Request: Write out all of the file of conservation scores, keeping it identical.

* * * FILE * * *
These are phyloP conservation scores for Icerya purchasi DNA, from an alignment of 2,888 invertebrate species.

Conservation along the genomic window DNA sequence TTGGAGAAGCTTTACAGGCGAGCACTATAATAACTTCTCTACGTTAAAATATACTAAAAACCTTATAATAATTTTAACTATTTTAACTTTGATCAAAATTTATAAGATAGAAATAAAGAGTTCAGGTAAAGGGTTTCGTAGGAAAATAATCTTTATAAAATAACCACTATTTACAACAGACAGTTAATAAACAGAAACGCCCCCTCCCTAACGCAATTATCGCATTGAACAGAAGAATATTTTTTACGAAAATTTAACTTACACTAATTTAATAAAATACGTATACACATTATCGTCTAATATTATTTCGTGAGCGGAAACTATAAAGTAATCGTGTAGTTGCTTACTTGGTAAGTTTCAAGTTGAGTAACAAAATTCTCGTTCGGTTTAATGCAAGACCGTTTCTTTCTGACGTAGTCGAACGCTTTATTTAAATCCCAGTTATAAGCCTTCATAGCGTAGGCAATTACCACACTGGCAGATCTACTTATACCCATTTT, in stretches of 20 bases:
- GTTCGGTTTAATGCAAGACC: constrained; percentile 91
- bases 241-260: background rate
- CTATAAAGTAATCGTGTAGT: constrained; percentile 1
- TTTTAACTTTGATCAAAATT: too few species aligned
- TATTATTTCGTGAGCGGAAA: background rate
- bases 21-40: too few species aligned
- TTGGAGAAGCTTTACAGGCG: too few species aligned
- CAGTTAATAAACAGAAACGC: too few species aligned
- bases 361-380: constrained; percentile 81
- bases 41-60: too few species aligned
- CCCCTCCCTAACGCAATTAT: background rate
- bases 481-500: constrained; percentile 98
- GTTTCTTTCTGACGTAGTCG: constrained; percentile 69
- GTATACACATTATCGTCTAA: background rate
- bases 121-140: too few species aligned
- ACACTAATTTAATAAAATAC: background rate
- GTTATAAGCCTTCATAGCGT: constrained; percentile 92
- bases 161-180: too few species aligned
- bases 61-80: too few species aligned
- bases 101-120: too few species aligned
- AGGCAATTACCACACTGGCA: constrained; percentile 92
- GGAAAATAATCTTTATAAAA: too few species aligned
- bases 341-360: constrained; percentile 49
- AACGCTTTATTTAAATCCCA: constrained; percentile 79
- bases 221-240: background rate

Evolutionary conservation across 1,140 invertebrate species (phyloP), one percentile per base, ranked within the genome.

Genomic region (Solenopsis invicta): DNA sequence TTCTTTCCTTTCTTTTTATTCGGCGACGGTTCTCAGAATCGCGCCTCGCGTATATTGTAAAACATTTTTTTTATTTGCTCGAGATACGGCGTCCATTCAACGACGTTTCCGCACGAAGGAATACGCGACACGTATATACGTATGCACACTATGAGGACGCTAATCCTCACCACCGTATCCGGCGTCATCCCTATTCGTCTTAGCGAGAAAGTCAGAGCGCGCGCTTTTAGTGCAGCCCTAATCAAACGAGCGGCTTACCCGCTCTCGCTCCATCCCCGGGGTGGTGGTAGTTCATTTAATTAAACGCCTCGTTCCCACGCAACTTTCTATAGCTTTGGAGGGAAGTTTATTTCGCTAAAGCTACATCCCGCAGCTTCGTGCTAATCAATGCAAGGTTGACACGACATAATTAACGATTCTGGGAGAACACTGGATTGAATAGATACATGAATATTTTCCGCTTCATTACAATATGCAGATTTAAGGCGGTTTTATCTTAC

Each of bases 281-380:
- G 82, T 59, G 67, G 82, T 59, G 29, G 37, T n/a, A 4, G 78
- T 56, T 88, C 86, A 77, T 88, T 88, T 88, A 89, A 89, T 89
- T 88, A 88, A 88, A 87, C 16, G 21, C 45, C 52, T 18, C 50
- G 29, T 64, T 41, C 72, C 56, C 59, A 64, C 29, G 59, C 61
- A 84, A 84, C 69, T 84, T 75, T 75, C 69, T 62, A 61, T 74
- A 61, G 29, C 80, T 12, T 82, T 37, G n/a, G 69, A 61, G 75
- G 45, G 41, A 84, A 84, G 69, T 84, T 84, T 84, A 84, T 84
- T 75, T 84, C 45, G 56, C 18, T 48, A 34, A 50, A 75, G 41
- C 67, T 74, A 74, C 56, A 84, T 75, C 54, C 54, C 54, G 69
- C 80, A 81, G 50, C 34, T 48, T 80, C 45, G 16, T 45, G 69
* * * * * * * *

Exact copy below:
These are phyloP conservation scores for Icerya purchasi DNA, from an alignment of 2,888 invertebrate species.

Conservation along the genomic window DNA sequence TTGGAGAAGCTTTACAGGCGAGCACTATAATAACTTCTCTACGTTAAAATATACTAAAAACCTTATAATAATTTTAACTATTTTAACTTTGATCAAAATTTATAAGATAGAAATAAAGAGTTCAGGTAAAGGGTTTCGTAGGAAAATAATCTTTATAAAATAACCACTATTTACAACAGACAGTTAATAAACAGAAACGCCCCCTCCCTAACGCAATTATCGCATTGAACAGAAGAATATTTTTTACGAAAATTTAACTTACACTAATTTAATAAAATACGTATACACATTATCGTCTAATATTATTTCGTGAGCGGAAACTATAAAGTAATCGTGTAGTTGCTTACTTGGTAAGTTTCAAGTTGAGTAACAAAATTCTCGTTCGGTTTAATGCAAGACCGTTTCTTTCTGACGTAGTCGAACGCTTTATTTAAATCCCAGTTATAAGCCTTCATAGCGTAGGCAATTACCACACTGGCAGATCTACTTATACCCATTTT, in stretches of 20 bases:
- GTTCGGTTTAATGCAAGACC: constrained; percentile 91
- bases 241-260: background rate
- CTATAAAGTAATCGTGTAGT: constrained; percentile 1
- TTTTAACTTTGATCAAAATT: too few species aligned
- TATTATTTCGTGAGCGGAAA: background rate
- bases 21-40: too few species aligned
- TTGGAGAAGCTTTACAGGCG: too few species aligned
- CAGTTAATAAACAGAAACGC: too few species aligned
- bases 361-380: constrained; percentile 81
- bases 41-60: too few species aligned
- CCCCTCCCTAACGCAATTAT: background rate
- bases 481-500: constrained; percentile 98
- GTTTCTTTCTGACGTAGTCG: constrained; percentile 69
- GTATACACATTATCGTCTAA: background rate
- bases 121-140: too few species aligned
- ACACTAATTTAATAAAATAC: background rate
- GTTATAAGCCTTCATAGCGT: constrained; percentile 92
- bases 161-180: too few species aligned
- bases 61-80: too few species aligned
- bases 101-120: too few species aligned
- AGGCAATTACCACACTGGCA: constrained; percentile 92
- GGAAAATAATCTTTATAAAA: too few species aligned
- bases 341-360: constrained; percentile 49
- AACGCTTTATTTAAATCCCA: constrained; percentile 79
- bases 221-240: background rate

Evolutionary conservation across 1,140 invertebrate species (phyloP), one percentile per base, ranked within the genome.

Genomic region (Solenopsis invicta): DNA sequence TTCTTTCCTTTCTTTTTATTCGGCGACGGTTCTCAGAATCGCGCCTCGCGTATATTGTAAAACATTTTTTTTATTTGCTCGAGATACGGCGTCCATTCAACGACGTTTCCGCACGAAGGAATACGCGACACGTATATACGTATGCACACTATGAGGACGCTAATCCTCACCACCGTATCCGGCGTCATCCCTATTCGTCTTAGCGAGAAAGTCAGAGCGCGCGCTTTTAGTGCAGCCCTAATCAAACGAGCGGCTTACCCGCTCTCGCTCCATCCCCGGGGTGGTGGTAGTTCATTTAATTAAACGCCTCGTTCCCACGCAACTTTCTATAGCTTTGGAGGGAAGTTTATTTCGCTAAAGCTACATCCCGCAGCTTCGTGCTAATCAATGCAAGGTTGACACGACATAATTAACGATTCTGGGAGAACACTGGATTGAATAGATACATGAATATTTTCCGCTTCATTACAATATGCAGATTTAAGGCGGTTTTATCTTAC

Each of bases 281-380:
- G 82, T 59, G 67, G 82, T 59, G 29, G 37, T n/a, A 4, G 78
- T 56, T 88, C 86, A 77, T 88, T 88, T 88, A 89, A 89, T 89
- T 88, A 88, A 88, A 87, C 16, G 21, C 45, C 52, T 18, C 50
- G 29, T 64, T 41, C 72, C 56, C 59, A 64, C 29, G 59, C 61
- A 84, A 84, C 69, T 84, T 75, T 75, C 69, T 62, A 61, T 74
- A 61, G 29, C 80, T 12, T 82, T 37, G n/a, G 69, A 61, G 75
- G 45, G 41, A 84, A 84, G 69, T 84, T 84, T 84, A 84, T 84
- T 75, T 84, C 45, G 56, C 18, T 48, A 34, A 50, A 75, G 41
- C 67, T 74, A 74, C 56, A 84, T 75, C 54, C 54, C 54, G 69
- C 80, A 81, G 50, C 34, T 48, T 80, C 45, G 16, T 45, G 69